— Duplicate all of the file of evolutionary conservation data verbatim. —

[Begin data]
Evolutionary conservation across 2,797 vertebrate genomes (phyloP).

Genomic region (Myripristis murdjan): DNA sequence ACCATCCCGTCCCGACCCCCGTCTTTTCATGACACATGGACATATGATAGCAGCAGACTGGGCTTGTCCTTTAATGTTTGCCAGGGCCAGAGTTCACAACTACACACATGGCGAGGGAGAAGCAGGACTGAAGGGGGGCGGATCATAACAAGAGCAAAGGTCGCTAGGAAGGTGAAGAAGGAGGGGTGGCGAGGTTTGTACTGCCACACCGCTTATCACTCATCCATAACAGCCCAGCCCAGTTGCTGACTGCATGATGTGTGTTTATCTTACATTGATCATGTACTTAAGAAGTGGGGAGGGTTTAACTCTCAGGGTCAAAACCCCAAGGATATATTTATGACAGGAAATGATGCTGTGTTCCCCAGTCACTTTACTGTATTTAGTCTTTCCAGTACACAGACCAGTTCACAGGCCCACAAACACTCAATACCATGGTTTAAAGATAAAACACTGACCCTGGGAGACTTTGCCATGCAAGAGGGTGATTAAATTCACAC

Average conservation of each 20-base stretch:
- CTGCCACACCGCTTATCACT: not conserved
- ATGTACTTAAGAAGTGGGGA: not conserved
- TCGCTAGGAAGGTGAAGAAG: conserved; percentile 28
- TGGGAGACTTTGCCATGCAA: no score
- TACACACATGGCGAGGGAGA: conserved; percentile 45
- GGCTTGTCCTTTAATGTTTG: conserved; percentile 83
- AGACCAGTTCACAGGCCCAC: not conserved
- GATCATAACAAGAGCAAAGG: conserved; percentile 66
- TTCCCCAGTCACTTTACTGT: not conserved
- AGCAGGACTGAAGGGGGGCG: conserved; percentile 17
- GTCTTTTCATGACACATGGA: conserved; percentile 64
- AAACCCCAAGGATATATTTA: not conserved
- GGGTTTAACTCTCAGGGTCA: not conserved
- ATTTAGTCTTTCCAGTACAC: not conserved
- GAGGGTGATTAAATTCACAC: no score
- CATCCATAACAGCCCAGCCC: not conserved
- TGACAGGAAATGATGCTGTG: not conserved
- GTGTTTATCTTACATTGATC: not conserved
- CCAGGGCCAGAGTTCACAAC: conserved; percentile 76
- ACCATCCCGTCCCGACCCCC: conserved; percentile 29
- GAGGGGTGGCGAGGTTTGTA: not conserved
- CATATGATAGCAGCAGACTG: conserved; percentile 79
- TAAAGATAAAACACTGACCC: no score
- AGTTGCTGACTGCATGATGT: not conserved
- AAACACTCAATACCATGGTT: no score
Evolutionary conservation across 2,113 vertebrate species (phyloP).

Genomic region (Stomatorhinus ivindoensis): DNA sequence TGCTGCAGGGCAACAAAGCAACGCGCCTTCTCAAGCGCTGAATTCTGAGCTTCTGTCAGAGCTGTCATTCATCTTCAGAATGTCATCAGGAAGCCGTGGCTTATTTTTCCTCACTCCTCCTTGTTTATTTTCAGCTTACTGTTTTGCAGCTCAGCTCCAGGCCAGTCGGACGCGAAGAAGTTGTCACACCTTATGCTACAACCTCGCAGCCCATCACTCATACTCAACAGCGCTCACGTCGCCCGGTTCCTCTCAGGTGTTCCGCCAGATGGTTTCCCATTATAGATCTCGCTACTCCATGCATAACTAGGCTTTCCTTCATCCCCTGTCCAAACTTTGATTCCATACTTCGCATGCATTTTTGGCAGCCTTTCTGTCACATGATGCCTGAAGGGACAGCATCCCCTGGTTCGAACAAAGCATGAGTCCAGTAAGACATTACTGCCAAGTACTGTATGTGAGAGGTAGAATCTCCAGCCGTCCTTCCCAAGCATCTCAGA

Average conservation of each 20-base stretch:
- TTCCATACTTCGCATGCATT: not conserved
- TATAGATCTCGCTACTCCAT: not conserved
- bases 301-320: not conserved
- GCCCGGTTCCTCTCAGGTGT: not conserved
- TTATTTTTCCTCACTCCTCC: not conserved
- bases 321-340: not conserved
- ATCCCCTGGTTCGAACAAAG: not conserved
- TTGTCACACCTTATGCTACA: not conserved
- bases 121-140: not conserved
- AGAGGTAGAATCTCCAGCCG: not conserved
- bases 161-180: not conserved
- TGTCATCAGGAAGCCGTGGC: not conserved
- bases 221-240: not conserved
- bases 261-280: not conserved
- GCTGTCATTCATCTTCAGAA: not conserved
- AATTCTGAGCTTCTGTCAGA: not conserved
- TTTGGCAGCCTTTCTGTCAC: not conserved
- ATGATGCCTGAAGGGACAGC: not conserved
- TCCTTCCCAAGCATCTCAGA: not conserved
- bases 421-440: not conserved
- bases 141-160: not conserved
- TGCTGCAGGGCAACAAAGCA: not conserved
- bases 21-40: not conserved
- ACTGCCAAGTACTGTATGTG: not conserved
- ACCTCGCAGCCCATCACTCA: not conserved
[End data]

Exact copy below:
Evolutionary conservation across 2,797 vertebrate genomes (phyloP).

Genomic region (Myripristis murdjan): DNA sequence ACCATCCCGTCCCGACCCCCGTCTTTTCATGACACATGGACATATGATAGCAGCAGACTGGGCTTGTCCTTTAATGTTTGCCAGGGCCAGAGTTCACAACTACACACATGGCGAGGGAGAAGCAGGACTGAAGGGGGGCGGATCATAACAAGAGCAAAGGTCGCTAGGAAGGTGAAGAAGGAGGGGTGGCGAGGTTTGTACTGCCACACCGCTTATCACTCATCCATAACAGCCCAGCCCAGTTGCTGACTGCATGATGTGTGTTTATCTTACATTGATCATGTACTTAAGAAGTGGGGAGGGTTTAACTCTCAGGGTCAAAACCCCAAGGATATATTTATGACAGGAAATGATGCTGTGTTCCCCAGTCACTTTACTGTATTTAGTCTTTCCAGTACACAGACCAGTTCACAGGCCCACAAACACTCAATACCATGGTTTAAAGATAAAACACTGACCCTGGGAGACTTTGCCATGCAAGAGGGTGATTAAATTCACAC

Average conservation of each 20-base stretch:
- CTGCCACACCGCTTATCACT: not conserved
- ATGTACTTAAGAAGTGGGGA: not conserved
- TCGCTAGGAAGGTGAAGAAG: conserved; percentile 28
- TGGGAGACTTTGCCATGCAA: no score
- TACACACATGGCGAGGGAGA: conserved; percentile 45
- GGCTTGTCCTTTAATGTTTG: conserved; percentile 83
- AGACCAGTTCACAGGCCCAC: not conserved
- GATCATAACAAGAGCAAAGG: conserved; percentile 66
- TTCCCCAGTCACTTTACTGT: not conserved
- AGCAGGACTGAAGGGGGGCG: conserved; percentile 17
- GTCTTTTCATGACACATGGA: conserved; percentile 64
- AAACCCCAAGGATATATTTA: not conserved
- GGGTTTAACTCTCAGGGTCA: not conserved
- ATTTAGTCTTTCCAGTACAC: not conserved
- GAGGGTGATTAAATTCACAC: no score
- CATCCATAACAGCCCAGCCC: not conserved
- TGACAGGAAATGATGCTGTG: not conserved
- GTGTTTATCTTACATTGATC: not conserved
- CCAGGGCCAGAGTTCACAAC: conserved; percentile 76
- ACCATCCCGTCCCGACCCCC: conserved; percentile 29
- GAGGGGTGGCGAGGTTTGTA: not conserved
- CATATGATAGCAGCAGACTG: conserved; percentile 79
- TAAAGATAAAACACTGACCC: no score
- AGTTGCTGACTGCATGATGT: not conserved
- AAACACTCAATACCATGGTT: no score
Evolutionary conservation across 2,113 vertebrate species (phyloP).

Genomic region (Stomatorhinus ivindoensis): DNA sequence TGCTGCAGGGCAACAAAGCAACGCGCCTTCTCAAGCGCTGAATTCTGAGCTTCTGTCAGAGCTGTCATTCATCTTCAGAATGTCATCAGGAAGCCGTGGCTTATTTTTCCTCACTCCTCCTTGTTTATTTTCAGCTTACTGTTTTGCAGCTCAGCTCCAGGCCAGTCGGACGCGAAGAAGTTGTCACACCTTATGCTACAACCTCGCAGCCCATCACTCATACTCAACAGCGCTCACGTCGCCCGGTTCCTCTCAGGTGTTCCGCCAGATGGTTTCCCATTATAGATCTCGCTACTCCATGCATAACTAGGCTTTCCTTCATCCCCTGTCCAAACTTTGATTCCATACTTCGCATGCATTTTTGGCAGCCTTTCTGTCACATGATGCCTGAAGGGACAGCATCCCCTGGTTCGAACAAAGCATGAGTCCAGTAAGACATTACTGCCAAGTACTGTATGTGAGAGGTAGAATCTCCAGCCGTCCTTCCCAAGCATCTCAGA

Average conservation of each 20-base stretch:
- TTCCATACTTCGCATGCATT: not conserved
- TATAGATCTCGCTACTCCAT: not conserved
- bases 301-320: not conserved
- GCCCGGTTCCTCTCAGGTGT: not conserved
- TTATTTTTCCTCACTCCTCC: not conserved
- bases 321-340: not conserved
- ATCCCCTGGTTCGAACAAAG: not conserved
- TTGTCACACCTTATGCTACA: not conserved
- bases 121-140: not conserved
- AGAGGTAGAATCTCCAGCCG: not conserved
- bases 161-180: not conserved
- TGTCATCAGGAAGCCGTGGC: not conserved
- bases 221-240: not conserved
- bases 261-280: not conserved
- GCTGTCATTCATCTTCAGAA: not conserved
- AATTCTGAGCTTCTGTCAGA: not conserved
- TTTGGCAGCCTTTCTGTCAC: not conserved
- ATGATGCCTGAAGGGACAGC: not conserved
- TCCTTCCCAAGCATCTCAGA: not conserved
- bases 421-440: not conserved
- bases 141-160: not conserved
- TGCTGCAGGGCAACAAAGCA: not conserved
- bases 21-40: not conserved
- ACTGCCAAGTACTGTATGTG: not conserved
- ACCTCGCAGCCCATCACTCA: not conserved